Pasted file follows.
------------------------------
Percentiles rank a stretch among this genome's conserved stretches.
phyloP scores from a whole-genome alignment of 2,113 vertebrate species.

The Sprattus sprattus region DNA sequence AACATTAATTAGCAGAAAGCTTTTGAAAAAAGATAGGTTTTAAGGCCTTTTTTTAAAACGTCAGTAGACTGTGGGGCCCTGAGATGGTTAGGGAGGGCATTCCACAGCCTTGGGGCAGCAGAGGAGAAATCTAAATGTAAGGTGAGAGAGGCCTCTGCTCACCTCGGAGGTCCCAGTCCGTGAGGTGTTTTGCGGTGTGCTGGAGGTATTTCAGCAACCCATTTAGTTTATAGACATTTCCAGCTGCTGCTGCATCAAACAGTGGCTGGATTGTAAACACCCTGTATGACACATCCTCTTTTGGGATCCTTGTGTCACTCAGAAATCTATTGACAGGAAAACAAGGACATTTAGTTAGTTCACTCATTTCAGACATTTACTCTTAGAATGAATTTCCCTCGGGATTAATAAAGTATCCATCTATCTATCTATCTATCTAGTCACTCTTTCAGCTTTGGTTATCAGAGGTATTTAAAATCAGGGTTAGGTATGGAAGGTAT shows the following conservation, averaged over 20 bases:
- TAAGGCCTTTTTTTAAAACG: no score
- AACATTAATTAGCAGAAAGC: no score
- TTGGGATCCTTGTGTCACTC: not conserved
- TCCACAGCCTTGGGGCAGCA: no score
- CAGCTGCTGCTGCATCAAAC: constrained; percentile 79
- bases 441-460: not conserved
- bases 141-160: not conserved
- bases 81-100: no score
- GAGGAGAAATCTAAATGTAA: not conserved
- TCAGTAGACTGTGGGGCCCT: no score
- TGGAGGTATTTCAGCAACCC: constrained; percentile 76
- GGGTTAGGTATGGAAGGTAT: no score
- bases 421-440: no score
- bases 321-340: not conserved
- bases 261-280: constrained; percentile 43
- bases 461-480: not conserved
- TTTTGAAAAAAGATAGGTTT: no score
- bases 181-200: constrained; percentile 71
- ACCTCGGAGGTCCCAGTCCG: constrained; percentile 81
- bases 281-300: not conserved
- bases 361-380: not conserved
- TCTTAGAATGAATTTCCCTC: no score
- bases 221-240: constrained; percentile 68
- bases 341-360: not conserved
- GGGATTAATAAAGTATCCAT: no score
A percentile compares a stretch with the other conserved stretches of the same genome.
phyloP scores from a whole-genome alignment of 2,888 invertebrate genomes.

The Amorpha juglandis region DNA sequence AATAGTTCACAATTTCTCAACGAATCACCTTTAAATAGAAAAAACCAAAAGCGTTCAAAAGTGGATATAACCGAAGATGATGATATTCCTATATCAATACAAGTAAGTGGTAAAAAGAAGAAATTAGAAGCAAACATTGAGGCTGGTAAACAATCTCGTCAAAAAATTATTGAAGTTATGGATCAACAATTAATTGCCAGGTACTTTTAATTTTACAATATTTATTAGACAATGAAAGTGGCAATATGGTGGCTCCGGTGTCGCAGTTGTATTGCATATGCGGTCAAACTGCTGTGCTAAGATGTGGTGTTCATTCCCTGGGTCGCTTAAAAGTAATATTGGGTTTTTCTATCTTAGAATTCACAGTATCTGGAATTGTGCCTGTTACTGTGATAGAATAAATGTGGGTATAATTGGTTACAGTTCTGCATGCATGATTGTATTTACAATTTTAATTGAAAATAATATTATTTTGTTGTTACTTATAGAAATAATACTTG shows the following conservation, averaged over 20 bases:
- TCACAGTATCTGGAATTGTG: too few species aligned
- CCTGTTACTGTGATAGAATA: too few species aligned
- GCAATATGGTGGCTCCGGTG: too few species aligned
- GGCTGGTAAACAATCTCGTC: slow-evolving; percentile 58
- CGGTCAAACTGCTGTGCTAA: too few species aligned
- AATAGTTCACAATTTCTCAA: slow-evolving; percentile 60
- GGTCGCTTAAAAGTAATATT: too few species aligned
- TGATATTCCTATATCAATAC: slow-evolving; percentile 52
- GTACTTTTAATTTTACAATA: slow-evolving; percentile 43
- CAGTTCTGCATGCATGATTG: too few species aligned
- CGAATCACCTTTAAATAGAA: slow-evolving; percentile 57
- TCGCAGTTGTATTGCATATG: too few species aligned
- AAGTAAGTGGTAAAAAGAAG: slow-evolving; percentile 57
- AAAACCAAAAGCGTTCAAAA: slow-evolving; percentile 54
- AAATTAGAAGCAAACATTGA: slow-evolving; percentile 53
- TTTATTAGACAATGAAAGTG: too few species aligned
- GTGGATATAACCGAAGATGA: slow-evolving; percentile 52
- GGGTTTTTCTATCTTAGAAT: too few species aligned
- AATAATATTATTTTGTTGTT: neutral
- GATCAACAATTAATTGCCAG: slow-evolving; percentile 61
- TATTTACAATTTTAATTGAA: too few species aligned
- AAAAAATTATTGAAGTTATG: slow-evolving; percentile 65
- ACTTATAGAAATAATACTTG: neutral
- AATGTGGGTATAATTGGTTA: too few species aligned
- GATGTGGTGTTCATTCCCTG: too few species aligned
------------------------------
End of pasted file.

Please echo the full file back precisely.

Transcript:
Percentiles rank a stretch among this genome's conserved stretches.
phyloP scores from a whole-genome alignment of 2,113 vertebrate species.

The Sprattus sprattus region DNA sequence AACATTAATTAGCAGAAAGCTTTTGAAAAAAGATAGGTTTTAAGGCCTTTTTTTAAAACGTCAGTAGACTGTGGGGCCCTGAGATGGTTAGGGAGGGCATTCCACAGCCTTGGGGCAGCAGAGGAGAAATCTAAATGTAAGGTGAGAGAGGCCTCTGCTCACCTCGGAGGTCCCAGTCCGTGAGGTGTTTTGCGGTGTGCTGGAGGTATTTCAGCAACCCATTTAGTTTATAGACATTTCCAGCTGCTGCTGCATCAAACAGTGGCTGGATTGTAAACACCCTGTATGACACATCCTCTTTTGGGATCCTTGTGTCACTCAGAAATCTATTGACAGGAAAACAAGGACATTTAGTTAGTTCACTCATTTCAGACATTTACTCTTAGAATGAATTTCCCTCGGGATTAATAAAGTATCCATCTATCTATCTATCTATCTAGTCACTCTTTCAGCTTTGGTTATCAGAGGTATTTAAAATCAGGGTTAGGTATGGAAGGTAT shows the following conservation, averaged over 20 bases:
- TAAGGCCTTTTTTTAAAACG: no score
- AACATTAATTAGCAGAAAGC: no score
- TTGGGATCCTTGTGTCACTC: not conserved
- TCCACAGCCTTGGGGCAGCA: no score
- CAGCTGCTGCTGCATCAAAC: constrained; percentile 79
- bases 441-460: not conserved
- bases 141-160: not conserved
- bases 81-100: no score
- GAGGAGAAATCTAAATGTAA: not conserved
- TCAGTAGACTGTGGGGCCCT: no score
- TGGAGGTATTTCAGCAACCC: constrained; percentile 76
- GGGTTAGGTATGGAAGGTAT: no score
- bases 421-440: no score
- bases 321-340: not conserved
- bases 261-280: constrained; percentile 43
- bases 461-480: not conserved
- TTTTGAAAAAAGATAGGTTT: no score
- bases 181-200: constrained; percentile 71
- ACCTCGGAGGTCCCAGTCCG: constrained; percentile 81
- bases 281-300: not conserved
- bases 361-380: not conserved
- TCTTAGAATGAATTTCCCTC: no score
- bases 221-240: constrained; percentile 68
- bases 341-360: not conserved
- GGGATTAATAAAGTATCCAT: no score
A percentile compares a stretch with the other conserved stretches of the same genome.
phyloP scores from a whole-genome alignment of 2,888 invertebrate genomes.

The Amorpha juglandis region DNA sequence AATAGTTCACAATTTCTCAACGAATCACCTTTAAATAGAAAAAACCAAAAGCGTTCAAAAGTGGATATAACCGAAGATGATGATATTCCTATATCAATACAAGTAAGTGGTAAAAAGAAGAAATTAGAAGCAAACATTGAGGCTGGTAAACAATCTCGTCAAAAAATTATTGAAGTTATGGATCAACAATTAATTGCCAGGTACTTTTAATTTTACAATATTTATTAGACAATGAAAGTGGCAATATGGTGGCTCCGGTGTCGCAGTTGTATTGCATATGCGGTCAAACTGCTGTGCTAAGATGTGGTGTTCATTCCCTGGGTCGCTTAAAAGTAATATTGGGTTTTTCTATCTTAGAATTCACAGTATCTGGAATTGTGCCTGTTACTGTGATAGAATAAATGTGGGTATAATTGGTTACAGTTCTGCATGCATGATTGTATTTACAATTTTAATTGAAAATAATATTATTTTGTTGTTACTTATAGAAATAATACTTG shows the following conservation, averaged over 20 bases:
- TCACAGTATCTGGAATTGTG: too few species aligned
- CCTGTTACTGTGATAGAATA: too few species aligned
- GCAATATGGTGGCTCCGGTG: too few species aligned
- GGCTGGTAAACAATCTCGTC: slow-evolving; percentile 58
- CGGTCAAACTGCTGTGCTAA: too few species aligned
- AATAGTTCACAATTTCTCAA: slow-evolving; percentile 60
- GGTCGCTTAAAAGTAATATT: too few species aligned
- TGATATTCCTATATCAATAC: slow-evolving; percentile 52
- GTACTTTTAATTTTACAATA: slow-evolving; percentile 43
- CAGTTCTGCATGCATGATTG: too few species aligned
- CGAATCACCTTTAAATAGAA: slow-evolving; percentile 57
- TCGCAGTTGTATTGCATATG: too few species aligned
- AAGTAAGTGGTAAAAAGAAG: slow-evolving; percentile 57
- AAAACCAAAAGCGTTCAAAA: slow-evolving; percentile 54
- AAATTAGAAGCAAACATTGA: slow-evolving; percentile 53
- TTTATTAGACAATGAAAGTG: too few species aligned
- GTGGATATAACCGAAGATGA: slow-evolving; percentile 52
- GGGTTTTTCTATCTTAGAAT: too few species aligned
- AATAATATTATTTTGTTGTT: neutral
- GATCAACAATTAATTGCCAG: slow-evolving; percentile 61
- TATTTACAATTTTAATTGAA: too few species aligned
- AAAAAATTATTGAAGTTATG: slow-evolving; percentile 65
- ACTTATAGAAATAATACTTG: neutral
- AATGTGGGTATAATTGGTTA: too few species aligned
- GATGTGGTGTTCATTCCCTG: too few species aligned